RockOverdose: For some reason, “War Remains” is your more straightforward thrash release, and apart from that, the Slayer influence is so undeniable that it becomes an addiction if you will allow me. Since nothing can go wrong with being Slayer-influenced, did you feel it in the air while composing the album or did it just dominate the result without too much thought?


KNOX: Little to no thought when writing. I picked up on the guitar tone in the studio sounds really similar is Seasons in the Abyss slightly. Darker, maybe a little thicker, but if you LOVE Slayer, Sepultura, Demolition Hammer, Obituary, etc. that love will sweat from your pores no matter what you do, so I think it’s just inherent.



RockOverdose: Continuing on the speed vain of the album, I believe your voice is more lethal than ever too, like serving as an extra instrument. Did the speed of the album drive you a little more nuts to sing in this vein, or was it time for you to express yourself even more passionately than you did before?


KNOX: It was more just being warmed up from touring so much. That’s my natural, calloused voice. I didn’t try to do anything unique or special, I did vocals the way I’d been doing nonstop for months and months. It sounds better because there’s no strain, but it still sounds desperate, at least in my opinion.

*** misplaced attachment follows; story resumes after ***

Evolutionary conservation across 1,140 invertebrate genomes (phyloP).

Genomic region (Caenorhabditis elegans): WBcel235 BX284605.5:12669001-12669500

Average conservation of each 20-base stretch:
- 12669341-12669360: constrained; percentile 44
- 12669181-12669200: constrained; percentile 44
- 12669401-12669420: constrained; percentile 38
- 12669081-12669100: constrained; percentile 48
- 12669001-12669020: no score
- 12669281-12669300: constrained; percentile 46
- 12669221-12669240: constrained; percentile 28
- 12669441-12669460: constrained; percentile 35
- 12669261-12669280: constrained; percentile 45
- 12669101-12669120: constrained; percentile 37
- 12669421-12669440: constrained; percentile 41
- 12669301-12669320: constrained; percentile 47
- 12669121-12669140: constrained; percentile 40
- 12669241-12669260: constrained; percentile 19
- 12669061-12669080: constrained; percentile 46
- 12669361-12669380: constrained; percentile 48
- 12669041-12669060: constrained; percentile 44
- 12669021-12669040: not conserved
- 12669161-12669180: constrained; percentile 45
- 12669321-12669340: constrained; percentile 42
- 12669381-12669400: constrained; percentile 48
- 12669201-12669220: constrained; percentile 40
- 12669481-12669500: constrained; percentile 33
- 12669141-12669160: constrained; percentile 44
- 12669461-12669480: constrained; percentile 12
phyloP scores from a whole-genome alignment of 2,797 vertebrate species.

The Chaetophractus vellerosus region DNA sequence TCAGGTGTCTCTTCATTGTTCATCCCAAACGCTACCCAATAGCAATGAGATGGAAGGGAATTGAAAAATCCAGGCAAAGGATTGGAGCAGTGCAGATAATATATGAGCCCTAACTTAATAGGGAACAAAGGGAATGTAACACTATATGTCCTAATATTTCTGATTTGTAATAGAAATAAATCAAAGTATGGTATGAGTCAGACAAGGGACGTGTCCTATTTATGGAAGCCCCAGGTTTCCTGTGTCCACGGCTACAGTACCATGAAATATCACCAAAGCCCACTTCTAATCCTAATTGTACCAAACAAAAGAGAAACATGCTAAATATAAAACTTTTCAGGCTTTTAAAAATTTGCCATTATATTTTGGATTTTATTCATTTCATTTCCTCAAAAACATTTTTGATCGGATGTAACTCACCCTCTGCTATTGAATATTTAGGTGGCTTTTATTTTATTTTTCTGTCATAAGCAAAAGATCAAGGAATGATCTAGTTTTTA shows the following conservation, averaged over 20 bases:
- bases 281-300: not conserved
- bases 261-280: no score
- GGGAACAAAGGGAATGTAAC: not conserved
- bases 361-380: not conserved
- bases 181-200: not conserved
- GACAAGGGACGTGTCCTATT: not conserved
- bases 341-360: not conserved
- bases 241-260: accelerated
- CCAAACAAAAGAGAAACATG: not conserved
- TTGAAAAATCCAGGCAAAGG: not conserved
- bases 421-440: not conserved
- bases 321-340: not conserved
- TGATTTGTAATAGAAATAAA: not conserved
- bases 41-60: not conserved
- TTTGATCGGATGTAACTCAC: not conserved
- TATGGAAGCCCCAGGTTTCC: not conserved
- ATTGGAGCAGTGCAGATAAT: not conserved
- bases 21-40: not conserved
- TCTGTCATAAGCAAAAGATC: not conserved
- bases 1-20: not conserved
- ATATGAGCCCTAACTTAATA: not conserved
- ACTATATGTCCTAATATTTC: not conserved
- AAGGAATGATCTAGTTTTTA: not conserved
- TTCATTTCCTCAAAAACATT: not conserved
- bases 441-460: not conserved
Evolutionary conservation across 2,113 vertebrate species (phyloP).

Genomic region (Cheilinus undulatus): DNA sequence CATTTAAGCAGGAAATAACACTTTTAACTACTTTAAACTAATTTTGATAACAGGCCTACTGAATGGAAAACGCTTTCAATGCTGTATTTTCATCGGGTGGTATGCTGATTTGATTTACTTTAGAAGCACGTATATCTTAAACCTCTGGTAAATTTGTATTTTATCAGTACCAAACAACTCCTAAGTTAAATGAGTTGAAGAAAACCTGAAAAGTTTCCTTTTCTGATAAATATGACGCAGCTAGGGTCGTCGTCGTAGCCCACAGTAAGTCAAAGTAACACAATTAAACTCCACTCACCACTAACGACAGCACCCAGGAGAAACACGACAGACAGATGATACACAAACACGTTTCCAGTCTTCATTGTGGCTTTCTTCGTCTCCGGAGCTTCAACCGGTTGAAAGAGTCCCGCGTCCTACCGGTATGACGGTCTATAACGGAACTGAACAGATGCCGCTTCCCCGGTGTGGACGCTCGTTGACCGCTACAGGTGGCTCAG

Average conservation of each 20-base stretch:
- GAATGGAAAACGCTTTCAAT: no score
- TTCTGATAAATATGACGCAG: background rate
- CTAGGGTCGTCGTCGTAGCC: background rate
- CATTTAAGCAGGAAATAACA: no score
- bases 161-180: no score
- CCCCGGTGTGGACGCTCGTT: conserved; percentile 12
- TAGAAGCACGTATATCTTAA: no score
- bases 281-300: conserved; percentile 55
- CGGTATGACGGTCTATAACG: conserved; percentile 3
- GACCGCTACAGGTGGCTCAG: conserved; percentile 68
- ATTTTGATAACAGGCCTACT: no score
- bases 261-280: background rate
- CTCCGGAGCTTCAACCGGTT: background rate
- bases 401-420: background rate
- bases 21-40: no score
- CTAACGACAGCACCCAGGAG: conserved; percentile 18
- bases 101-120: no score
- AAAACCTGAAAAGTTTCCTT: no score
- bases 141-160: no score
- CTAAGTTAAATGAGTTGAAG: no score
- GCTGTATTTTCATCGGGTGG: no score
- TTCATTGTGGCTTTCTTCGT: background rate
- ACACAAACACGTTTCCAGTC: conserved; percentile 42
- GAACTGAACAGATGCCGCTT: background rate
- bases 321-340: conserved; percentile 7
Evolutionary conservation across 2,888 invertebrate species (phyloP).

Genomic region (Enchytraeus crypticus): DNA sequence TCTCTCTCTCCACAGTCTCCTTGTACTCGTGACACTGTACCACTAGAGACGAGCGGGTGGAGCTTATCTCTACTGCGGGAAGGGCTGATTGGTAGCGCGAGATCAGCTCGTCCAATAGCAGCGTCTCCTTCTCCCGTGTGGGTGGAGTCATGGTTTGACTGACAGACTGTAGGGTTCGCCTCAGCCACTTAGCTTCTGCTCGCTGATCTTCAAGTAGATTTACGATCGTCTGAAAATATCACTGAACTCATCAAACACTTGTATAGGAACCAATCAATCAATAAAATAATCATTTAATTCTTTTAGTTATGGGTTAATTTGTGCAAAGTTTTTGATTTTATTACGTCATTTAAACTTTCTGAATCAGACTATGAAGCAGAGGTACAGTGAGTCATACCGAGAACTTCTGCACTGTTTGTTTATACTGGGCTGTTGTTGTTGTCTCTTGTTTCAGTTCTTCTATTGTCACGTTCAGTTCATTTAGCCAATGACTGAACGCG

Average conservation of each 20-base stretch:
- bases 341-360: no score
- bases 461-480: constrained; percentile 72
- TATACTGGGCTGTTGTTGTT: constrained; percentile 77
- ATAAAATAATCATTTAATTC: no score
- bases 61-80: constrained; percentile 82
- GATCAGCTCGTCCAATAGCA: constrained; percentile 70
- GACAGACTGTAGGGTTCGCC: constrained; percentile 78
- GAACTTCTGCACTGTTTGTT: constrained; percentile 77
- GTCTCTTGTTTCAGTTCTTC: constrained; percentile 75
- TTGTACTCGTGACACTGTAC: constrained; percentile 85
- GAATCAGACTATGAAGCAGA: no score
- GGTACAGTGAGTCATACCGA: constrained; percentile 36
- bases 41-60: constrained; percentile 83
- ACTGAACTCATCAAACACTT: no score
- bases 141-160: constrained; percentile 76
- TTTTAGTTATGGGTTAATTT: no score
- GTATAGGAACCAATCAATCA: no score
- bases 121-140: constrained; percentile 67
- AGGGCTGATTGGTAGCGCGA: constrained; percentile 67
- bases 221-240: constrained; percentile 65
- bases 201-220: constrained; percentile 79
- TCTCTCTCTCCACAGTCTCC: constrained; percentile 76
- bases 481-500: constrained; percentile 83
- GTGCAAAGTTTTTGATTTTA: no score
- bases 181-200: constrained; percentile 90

RockOverdose: “War Remains” is not only perfect as a sum, but also every song and the place it holds in the album, makes the flow so ideal that you can’t help but listening to it again. Do you have any preferences to any new stuff at the moment, like some of the songs means a little more to you?


KNOX: They ALL are fucking awesome to me, in their own peculiar way. I find it difficult to pick one over the other, I like the track sequencing too much. The songs support one another and allow that ease to keep playing it over and over. But, for the sake of conversation, I’ll pick Aggressive Menace, The Quickening, Mercy Killing Fields, Avarice and Ultra-Violence (I know that’s half the album hahaha I CAN’T CHOOSE!).


RockOverdose: Lyrically, the thought while listening to you from “At The Walls” and on is like you “spit” every lyric in the face of the listener. What brings you inspiration for the lyrics and what kind of techniques do you have so you can shout harder and sound threatening, as each lyric you sing sounds like the last thing you’ll ever do?